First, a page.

Being obligate carnivores, cats require high protein in their diets, with little to no vegetable matter. However, that doesn’t mean they aren’t willing to try some now and then. A food that people wonder if cats can eat is cabbage. 

Cabbage is a perfectly healthy, nontoxic food for cats to eat in small quantities. It provides many beneficial nutrients and has a pleasing crunch. But how much is too much cabbage for a cat? Let’s find out.

Are There Any Risks Associated with Feeding Cats Cabbage?

Even with all of the healthy benefits that cabbage provides, it still shouldn’t be given to your kitty in large quantities. There are several concerns associated with feeding cats cabbage regularly.

  1. Digestive Upset: Any food that is high in fiber has the potential to cause digestive upset. While fiber is a fantastic product that can help constipation and diarrhea, too much can cause the opposite reaction. This is especially true in cats that don’t have the digestive ability to handle a lot of fiber. Cats eating too much fiber may show up with diarrhea, constipation, and abdominal pain, and gas.
  2. Thiamine Deficiency: Thiamine is a B vitamin that is needed to convert food to energy that can be used by cells in the body. Major systems that are affected by a thiamine deficiency include the nervous system, brain, and heart. Thiamine deficiency may result from eating excessive cabbage because it contains polyphenols that change the form of thiamine so that the body can’t use it.
  3. Thyroid Issues: Cabbage contains another compound, thiocyanate, that suppresses the thyroid gland. This compound is only found in raw cabbage. Cooking cabbage deactivates the thiocyanate so that it is safe for cats to eat.

How to Feed Cabbage to Your Cat

Cabbage is a nutrient-packed food that is on the plates of many human healthy eaters. However, since cats can’t digest vegetables the same way humans do, they might be missing out on some of those benefits. This means that cabbage isn’t required in a healthy diet for cats. Instead, it can be used as a crunchy treat from time to time to give your kitty a little variety plus any additional nutrients that they can glean from it.

The potential issues of thiamine deficiency, thyroid problems, and digestive upset can stem from feeding your cat too much cabbage, especially over a long period. Most cats aren’t going to want to eat that much cabbage anyway, but it’s best to keep your cat’s cabbage consumption to a minimum. Giving your cat one cabbage leaf shredded over their food every couple of weeks shouldn’t hurt. 

Since raw cabbage can be challenging for a cat to chew and presents the potential for thyroid suppression, cooking the cabbage first will make it easier and safer for your cat to eat. One cooked cabbage leaf every couple of weeks should be all your cat needs.

Stay away from seasonings, like garlic, onion, and salt, on your cat’s cabbage as these are toxic to cats. Don’t give your cat’s coleslaw complete with dressing. The dressing adds unwanted calories and may be flavored with the above seasonings that can be toxic.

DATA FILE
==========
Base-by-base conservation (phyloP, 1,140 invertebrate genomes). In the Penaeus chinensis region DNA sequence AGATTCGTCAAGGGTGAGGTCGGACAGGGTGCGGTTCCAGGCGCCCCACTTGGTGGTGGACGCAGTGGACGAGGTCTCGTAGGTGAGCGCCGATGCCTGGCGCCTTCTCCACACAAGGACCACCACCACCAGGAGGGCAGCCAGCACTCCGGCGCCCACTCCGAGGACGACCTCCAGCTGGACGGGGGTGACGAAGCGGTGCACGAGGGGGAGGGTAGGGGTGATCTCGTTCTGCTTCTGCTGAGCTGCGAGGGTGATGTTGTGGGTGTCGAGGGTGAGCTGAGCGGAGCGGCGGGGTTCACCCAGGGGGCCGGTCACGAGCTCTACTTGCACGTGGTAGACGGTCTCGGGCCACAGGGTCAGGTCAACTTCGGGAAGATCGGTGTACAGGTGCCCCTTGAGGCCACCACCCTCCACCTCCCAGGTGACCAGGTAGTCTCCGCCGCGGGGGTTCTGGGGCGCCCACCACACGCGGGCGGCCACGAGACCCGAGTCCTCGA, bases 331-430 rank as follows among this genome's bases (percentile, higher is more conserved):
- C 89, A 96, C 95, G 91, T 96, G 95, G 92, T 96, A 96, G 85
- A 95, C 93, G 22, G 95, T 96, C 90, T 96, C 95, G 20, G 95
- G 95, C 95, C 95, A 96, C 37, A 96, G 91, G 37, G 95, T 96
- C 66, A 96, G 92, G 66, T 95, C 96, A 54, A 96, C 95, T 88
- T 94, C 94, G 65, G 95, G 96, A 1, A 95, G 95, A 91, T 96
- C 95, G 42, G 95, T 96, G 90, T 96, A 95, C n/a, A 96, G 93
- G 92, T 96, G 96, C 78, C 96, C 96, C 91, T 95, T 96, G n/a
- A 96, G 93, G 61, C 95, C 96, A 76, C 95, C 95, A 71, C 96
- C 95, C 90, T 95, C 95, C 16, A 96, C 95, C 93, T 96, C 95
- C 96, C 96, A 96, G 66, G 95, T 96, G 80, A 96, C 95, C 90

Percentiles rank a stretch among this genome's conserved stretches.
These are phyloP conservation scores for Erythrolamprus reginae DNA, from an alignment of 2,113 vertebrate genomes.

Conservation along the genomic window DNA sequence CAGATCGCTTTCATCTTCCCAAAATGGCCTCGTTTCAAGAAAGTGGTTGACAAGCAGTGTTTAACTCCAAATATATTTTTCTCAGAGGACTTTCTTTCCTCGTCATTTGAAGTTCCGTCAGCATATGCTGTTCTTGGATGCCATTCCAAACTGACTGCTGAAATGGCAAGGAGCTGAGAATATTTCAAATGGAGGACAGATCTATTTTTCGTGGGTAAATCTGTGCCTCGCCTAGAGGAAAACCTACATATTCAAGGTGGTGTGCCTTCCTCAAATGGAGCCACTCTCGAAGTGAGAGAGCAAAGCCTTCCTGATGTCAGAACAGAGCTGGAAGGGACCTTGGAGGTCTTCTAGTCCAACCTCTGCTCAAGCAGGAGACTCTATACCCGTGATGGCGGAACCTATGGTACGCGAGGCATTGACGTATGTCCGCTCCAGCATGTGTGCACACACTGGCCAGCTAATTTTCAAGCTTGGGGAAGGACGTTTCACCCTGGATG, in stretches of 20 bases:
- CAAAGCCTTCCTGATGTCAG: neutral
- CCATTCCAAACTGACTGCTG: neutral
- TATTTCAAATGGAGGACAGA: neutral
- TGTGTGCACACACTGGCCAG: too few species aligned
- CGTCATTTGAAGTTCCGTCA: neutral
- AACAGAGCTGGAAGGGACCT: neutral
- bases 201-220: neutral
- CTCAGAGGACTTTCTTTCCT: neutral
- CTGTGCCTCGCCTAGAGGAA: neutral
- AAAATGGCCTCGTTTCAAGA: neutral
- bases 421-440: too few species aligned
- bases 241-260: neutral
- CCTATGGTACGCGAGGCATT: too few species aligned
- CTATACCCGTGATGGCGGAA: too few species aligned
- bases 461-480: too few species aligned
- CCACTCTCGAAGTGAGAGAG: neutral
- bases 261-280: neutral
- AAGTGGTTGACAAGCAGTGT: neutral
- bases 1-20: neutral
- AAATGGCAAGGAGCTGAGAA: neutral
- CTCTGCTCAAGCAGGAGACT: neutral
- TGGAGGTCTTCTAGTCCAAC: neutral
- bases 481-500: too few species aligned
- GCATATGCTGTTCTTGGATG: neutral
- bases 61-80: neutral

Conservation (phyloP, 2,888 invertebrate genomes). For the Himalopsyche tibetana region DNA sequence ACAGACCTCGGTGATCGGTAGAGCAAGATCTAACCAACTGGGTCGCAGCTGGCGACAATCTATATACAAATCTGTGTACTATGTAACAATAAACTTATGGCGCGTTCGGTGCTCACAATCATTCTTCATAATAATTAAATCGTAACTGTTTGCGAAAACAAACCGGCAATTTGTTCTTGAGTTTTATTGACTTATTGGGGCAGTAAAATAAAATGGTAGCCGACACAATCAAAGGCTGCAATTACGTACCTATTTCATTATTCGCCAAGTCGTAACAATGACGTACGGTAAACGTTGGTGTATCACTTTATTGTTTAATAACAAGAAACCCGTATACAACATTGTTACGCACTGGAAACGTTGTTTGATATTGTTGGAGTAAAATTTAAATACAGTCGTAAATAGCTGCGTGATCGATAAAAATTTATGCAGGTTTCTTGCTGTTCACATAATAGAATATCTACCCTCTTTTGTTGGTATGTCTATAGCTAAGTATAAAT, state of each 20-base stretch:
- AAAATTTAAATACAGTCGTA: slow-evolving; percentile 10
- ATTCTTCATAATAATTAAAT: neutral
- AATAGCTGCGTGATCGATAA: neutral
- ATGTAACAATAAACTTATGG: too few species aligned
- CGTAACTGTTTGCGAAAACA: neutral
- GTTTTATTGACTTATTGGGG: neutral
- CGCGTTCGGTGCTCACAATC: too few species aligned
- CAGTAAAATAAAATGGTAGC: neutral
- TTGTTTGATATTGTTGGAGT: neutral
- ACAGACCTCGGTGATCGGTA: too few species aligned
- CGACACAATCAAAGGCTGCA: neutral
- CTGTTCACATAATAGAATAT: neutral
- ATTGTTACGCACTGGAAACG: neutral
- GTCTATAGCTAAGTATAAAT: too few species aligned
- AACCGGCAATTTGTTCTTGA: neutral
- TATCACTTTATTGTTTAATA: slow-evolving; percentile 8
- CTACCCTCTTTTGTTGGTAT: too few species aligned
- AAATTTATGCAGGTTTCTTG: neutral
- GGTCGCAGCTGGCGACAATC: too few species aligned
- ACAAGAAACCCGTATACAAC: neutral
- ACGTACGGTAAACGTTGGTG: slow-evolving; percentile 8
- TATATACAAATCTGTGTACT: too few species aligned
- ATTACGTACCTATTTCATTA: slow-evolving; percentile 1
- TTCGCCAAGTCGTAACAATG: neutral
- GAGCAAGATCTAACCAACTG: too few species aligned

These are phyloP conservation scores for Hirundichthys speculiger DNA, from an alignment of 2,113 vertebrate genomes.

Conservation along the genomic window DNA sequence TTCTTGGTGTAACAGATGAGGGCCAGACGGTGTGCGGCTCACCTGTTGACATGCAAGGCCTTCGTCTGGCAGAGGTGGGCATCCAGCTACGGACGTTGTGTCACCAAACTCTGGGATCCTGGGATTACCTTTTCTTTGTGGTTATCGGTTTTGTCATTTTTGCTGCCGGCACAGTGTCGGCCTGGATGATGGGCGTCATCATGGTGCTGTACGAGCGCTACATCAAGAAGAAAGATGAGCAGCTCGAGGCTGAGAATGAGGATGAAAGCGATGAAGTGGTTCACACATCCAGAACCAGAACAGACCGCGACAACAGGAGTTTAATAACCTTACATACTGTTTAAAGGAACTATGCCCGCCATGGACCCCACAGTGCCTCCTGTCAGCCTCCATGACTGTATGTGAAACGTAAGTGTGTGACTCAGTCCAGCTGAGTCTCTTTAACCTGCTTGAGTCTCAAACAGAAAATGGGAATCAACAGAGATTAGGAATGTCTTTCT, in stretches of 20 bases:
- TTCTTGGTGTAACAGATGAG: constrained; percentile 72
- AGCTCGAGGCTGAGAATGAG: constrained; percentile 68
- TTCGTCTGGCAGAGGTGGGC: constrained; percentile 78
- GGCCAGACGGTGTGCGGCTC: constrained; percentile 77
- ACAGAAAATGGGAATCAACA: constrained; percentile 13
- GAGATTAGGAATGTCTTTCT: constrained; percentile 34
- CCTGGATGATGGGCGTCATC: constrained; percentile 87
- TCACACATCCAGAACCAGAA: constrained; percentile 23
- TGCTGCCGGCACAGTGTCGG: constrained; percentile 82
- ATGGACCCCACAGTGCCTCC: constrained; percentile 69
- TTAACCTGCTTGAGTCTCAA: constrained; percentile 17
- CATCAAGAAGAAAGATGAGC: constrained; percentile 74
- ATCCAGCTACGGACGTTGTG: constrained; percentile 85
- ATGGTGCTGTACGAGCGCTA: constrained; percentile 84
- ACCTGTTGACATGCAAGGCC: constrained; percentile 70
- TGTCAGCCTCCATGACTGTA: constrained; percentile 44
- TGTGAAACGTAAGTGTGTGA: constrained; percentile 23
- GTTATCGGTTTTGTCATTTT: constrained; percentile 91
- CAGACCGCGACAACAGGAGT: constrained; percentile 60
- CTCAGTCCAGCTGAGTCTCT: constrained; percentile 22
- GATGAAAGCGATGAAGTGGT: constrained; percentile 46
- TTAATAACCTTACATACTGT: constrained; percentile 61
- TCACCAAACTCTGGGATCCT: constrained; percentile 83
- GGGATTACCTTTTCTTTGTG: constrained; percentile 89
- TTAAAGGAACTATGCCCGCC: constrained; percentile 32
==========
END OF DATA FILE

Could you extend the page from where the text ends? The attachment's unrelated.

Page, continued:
Can Cats Eat Sauerkraut?

Fermented foods, like sauerkraut, are packed with healthy probiotics that can boost your cat’s digestive system. They make a healthy treat for any cat, especially those who have had a recent digestive illness or are experiencing malnutrition. The issue comes from getting your cat to want to eat sauerkraut. It packs a distinctive smell and flavor that most cats aren’t going to like unless they’re accustomed to it from a young age. 

The Health Benefits of Cabbage

Considered a superfood in the human world, cabbage can be the same for your cat. Cabbage has a rather impressive nutrient profile, and it does it all with very few calories.

  1. Vitamins: Cabbage contains significant amounts of vitamins K, C, and many of the Bs. It also has trace amounts of vitamin A. These vitamins work to boost the immune system, eyesight, blood function, and many other processes in the body.
  2. Minerals: Manganese, calcium, potassium, and magnesium are all found in cabbage, along with small amounts of iron. These minerals are essential for bone formation, immune function, and many other processes.
  3. Fiber: Cabbage is an excellent source of fiber, which is necessary for digestive health. Fiber also helps a cat feel full for longer.
  4. Antioxidants: The antioxidants found in cabbage can help reduce chronic inflammation and protect and repair cells against oxidative damage. Antioxidants may also play a role in a healthy aging process.
  5. Anthocyanins: These are plant pigments that can help protect against heart disease. Anthocyanins are highest in purple and other dark-colored cabbage.
  6. Other: Cabbage also contains protein and compounds that help reduce bad cholesterol and lower blood pressure.

Final Thoughts

Cabbage is an excellent superfood treat for your feline friend. However, it shouldn’t be a primary or everyday part of their diet as eating large amounts of cabbage over time can have detrimental side effects. Use cooked cabbage as an occasional treat, or use sauerkraut whenever your kitty needs a digestive boost to provide your cat with a bit of dietary variety without the risk of creating health concerns.

Can Cats Eat Eggs? Advice from A Veterinarian